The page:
For long time followers of this blog, you'll know that I am not a big fan of this trend in labeling each other toxic; nor the common advice that is given that seems to always be fraught with urgent and simplistic commands such as: "Kick her to the curb," "Dump her," "Detox from her," or "End it now!"

And seriously this stuff is on the rise.  It seems we live in a world where the advice is that you're healthiest or most mature when you simply eliminate all non-perfect people from your life. (But look at the most amazing people in the world-- Jesus, Mother Teresa, Martin Luther King, Jr., or Gandhi-- thank God they didn't hear this advice and instead chose to actually engage with and work alongside unhealthy people!)

It'd be one thing if we all had a plethora of amazing relationships, lived in meaningful community, and all felt tons of love in our lives-- then, by all means, I suppose you could get rid of the excess when it wasn't fun and joy-full.  But this advice is being given to an incredibly lonely world of women who are starving for meaningful friendships.  And we're neglecting to not only tell you that meaningful friendships come with some stress, but we're also not mentioning that the other way to eliminate unhealthy relationships is to show up differently and make them healthier!

An Alternative Approach to Toxic Friendships

I've mused about this before when inviting us to own that we are strong enough to be around unhealthy people, taught that it's not necessarily a person who is unhealthy, but an unhealthy pattern that has been developed in the relationship, and shown how I think we can decrease the expectations in unhealthy friendships as opposed to an all-or-nothing approach, but every time I see another expert using the fear of toxicity to encourage women to push each other away, I feel ever more convicted to be, what sometimes feels like, a lone voice continuing to offer a different perspective.

There are definite times when we must end our stressful relationships, or establish strong boundaries around them, so I'm not speaking out against giving women permission to break-up. What I am speaking out against is the popular tendency to make that ending as our first step, rather than as a last step. In most cases, we're at our personal "last straw" before we've ever even tried to improve it!

Step In Before Stepping Out

No one wants a stressful relationship in their life.  I get that.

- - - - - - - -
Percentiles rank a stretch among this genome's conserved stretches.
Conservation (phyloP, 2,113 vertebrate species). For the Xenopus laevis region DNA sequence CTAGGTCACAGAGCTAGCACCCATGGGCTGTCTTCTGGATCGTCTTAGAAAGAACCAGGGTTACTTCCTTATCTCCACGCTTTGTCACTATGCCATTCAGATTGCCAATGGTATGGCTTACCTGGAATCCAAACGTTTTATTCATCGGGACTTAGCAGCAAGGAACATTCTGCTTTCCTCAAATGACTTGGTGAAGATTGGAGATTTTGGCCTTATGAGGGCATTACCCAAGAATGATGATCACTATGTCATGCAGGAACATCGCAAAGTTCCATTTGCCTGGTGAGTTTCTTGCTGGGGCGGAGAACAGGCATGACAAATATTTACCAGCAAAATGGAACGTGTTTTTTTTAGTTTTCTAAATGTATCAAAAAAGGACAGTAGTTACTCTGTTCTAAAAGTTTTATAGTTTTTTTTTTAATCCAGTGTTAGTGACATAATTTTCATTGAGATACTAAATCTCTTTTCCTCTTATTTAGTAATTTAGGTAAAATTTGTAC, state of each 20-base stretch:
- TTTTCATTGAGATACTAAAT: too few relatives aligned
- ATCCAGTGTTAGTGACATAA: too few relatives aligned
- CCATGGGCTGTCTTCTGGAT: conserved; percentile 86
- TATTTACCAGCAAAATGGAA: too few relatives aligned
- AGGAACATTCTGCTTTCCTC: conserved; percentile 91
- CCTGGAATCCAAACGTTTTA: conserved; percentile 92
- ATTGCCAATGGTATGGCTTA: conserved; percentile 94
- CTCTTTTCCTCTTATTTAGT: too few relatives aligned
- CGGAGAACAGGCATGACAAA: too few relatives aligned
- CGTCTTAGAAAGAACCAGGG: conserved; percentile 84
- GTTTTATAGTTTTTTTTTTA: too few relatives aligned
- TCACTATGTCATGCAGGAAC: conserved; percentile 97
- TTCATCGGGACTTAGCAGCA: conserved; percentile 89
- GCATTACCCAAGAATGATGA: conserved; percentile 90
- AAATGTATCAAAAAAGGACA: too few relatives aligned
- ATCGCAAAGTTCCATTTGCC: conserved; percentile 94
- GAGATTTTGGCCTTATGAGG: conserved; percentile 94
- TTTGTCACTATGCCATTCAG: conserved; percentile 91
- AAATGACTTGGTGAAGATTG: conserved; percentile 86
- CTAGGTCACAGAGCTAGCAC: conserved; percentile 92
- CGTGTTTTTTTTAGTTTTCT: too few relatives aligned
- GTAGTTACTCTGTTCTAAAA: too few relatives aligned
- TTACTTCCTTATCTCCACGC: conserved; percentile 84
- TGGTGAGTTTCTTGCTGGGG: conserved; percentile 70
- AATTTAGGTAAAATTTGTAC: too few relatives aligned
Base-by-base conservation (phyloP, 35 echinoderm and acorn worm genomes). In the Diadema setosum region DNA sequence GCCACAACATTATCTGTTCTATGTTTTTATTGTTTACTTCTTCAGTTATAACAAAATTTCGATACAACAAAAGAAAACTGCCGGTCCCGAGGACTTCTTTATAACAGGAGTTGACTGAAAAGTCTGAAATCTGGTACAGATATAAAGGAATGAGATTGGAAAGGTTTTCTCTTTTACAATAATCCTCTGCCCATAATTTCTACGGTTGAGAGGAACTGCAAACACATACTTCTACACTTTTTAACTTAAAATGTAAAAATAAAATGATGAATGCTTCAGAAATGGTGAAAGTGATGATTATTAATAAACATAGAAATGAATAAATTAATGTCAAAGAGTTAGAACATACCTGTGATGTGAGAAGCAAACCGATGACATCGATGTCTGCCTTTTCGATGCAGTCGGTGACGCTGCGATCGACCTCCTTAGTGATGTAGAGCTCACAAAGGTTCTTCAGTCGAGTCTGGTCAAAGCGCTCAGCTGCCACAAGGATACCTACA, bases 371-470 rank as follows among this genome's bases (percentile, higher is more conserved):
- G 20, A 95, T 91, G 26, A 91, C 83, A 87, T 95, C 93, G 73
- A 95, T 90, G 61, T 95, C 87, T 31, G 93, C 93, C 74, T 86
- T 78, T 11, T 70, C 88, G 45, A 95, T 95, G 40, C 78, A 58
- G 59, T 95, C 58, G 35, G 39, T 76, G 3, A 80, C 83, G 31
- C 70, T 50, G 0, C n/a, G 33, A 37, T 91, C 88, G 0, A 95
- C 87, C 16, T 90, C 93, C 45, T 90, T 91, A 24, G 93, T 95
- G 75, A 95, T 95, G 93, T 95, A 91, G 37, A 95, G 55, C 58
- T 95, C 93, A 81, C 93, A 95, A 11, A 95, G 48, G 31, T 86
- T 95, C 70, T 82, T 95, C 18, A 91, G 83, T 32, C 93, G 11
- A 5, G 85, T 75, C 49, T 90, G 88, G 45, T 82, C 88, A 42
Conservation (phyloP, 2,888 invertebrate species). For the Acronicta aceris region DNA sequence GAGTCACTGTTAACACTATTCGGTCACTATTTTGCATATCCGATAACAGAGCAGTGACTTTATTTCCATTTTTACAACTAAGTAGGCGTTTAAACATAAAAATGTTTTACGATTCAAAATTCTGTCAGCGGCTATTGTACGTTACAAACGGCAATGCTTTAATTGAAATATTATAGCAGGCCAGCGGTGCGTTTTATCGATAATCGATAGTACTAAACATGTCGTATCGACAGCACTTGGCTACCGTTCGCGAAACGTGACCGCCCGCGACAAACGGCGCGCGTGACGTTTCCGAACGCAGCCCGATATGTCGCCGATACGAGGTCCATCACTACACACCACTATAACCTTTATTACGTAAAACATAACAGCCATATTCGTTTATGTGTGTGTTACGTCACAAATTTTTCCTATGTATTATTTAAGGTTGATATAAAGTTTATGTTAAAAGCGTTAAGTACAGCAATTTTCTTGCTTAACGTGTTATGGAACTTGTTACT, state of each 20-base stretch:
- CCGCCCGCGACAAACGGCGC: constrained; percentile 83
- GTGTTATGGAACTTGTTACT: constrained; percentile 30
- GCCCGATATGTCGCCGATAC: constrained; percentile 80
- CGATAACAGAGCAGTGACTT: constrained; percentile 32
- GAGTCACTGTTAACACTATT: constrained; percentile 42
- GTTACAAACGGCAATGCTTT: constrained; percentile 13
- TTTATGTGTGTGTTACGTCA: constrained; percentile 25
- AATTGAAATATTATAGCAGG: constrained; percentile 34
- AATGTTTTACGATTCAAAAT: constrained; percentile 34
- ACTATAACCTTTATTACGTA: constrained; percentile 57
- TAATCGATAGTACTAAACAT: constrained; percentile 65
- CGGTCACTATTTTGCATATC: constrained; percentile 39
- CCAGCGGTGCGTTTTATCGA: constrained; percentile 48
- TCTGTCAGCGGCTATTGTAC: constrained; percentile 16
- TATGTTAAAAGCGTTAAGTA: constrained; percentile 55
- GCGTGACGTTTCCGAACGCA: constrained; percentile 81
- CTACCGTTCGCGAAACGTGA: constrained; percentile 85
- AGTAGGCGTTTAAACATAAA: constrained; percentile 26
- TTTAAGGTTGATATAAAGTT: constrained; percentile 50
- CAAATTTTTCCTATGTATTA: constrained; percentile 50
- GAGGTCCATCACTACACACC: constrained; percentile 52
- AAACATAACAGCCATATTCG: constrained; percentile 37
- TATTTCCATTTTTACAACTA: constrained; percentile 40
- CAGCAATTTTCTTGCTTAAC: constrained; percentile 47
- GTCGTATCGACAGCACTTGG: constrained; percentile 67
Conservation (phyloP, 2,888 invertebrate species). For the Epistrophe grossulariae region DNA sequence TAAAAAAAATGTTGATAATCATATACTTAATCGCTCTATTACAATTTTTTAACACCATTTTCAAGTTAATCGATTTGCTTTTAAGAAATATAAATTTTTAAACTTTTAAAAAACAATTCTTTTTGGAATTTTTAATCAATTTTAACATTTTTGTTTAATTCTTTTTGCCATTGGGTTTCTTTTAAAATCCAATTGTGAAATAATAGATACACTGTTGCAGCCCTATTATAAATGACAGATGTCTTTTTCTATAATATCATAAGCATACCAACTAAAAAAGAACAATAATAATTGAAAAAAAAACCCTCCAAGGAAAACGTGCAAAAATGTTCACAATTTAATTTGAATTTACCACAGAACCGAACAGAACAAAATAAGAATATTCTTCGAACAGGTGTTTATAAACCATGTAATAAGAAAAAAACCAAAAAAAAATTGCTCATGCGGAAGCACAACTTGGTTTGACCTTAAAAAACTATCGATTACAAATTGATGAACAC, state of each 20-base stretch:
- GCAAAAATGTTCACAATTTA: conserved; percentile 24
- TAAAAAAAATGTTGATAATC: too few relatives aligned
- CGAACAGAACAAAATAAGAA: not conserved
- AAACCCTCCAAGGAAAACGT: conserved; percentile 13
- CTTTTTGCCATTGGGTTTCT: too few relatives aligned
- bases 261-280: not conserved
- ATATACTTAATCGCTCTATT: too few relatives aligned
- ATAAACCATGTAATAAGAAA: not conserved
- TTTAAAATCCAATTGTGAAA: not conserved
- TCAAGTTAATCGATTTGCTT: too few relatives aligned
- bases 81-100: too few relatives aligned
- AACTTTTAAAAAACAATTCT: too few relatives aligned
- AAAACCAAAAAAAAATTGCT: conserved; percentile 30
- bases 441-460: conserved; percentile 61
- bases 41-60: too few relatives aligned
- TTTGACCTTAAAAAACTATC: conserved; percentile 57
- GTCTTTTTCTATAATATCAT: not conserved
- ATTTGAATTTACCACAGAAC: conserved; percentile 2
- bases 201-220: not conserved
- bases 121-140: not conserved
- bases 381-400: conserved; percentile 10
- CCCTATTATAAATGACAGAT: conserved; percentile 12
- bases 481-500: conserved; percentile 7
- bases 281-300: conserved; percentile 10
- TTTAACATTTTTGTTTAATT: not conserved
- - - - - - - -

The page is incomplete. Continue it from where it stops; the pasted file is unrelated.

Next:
But neither can we just go cutting out every relationship when it gets stressful!  Friction, disappointment, insecurity, guilt, jealousy, and crisis are a part of life (don't even get me started on how tired I am of this trend to "be happy all the time!") so therefore they are a part of relationships.

Rather than be shocked when our friendships aren't all laughter, cotton candy, and photo-perfect events, what would happen if we actually expected her to annoy us or disappoint us from time to time?  And then, more important than trying to avoid angst, we focus instead on figuring out how we want to respond to it when it does come up?

My invitation to anyone struggling in a friendship that has mattered to you is to make it a practice to step closer to that person, before stepping away.

In other words, acknowledge that some friendships get stronger after talking something through, and choose to play the odds that it could happen to this friendship. It might not, but it could.

I view my friendships as investments-- sacred containers where I have stored up time, energy, love, memories, and vulnerability.  Anyone who has started a business, or made an investment of some sort, knows that there will be times when it would definitely be the easy thing to just close up shop or walk away.  But you only do so after you feel you have done everything you could do to make it work.  We understandably want the investment to pay off.  I want that for your friendships, too!

It takes a long time to foster a friendship.  It doesn't happen overnight or easily.  So when the inevitable disappointments and frustrations show up, I have a commitment to put in as much energy in the saving of these relationships as I feel I have put in to the development of these relationships.  So for a new friend, someone on the Left-Side, someone I haven't invested a ton of time and energy with, I probably won't extend a ton of energy into saving what may barely be built.  But with long-time friends, or intimate and close friends, I am willing to step up, lean in, show up, and give it my all to see if we can find a place of mutual love again.

Awkward?  Probably.  Stressful? Indeed.  Unsure how to do it? Likely.

But it's also courageous, life-building, love-practicing, and emotionally deepening for us to figure it out.  This is where we get to practice being the loving people that we are!  This is where we either make a more beautiful relationship or grow because we tried!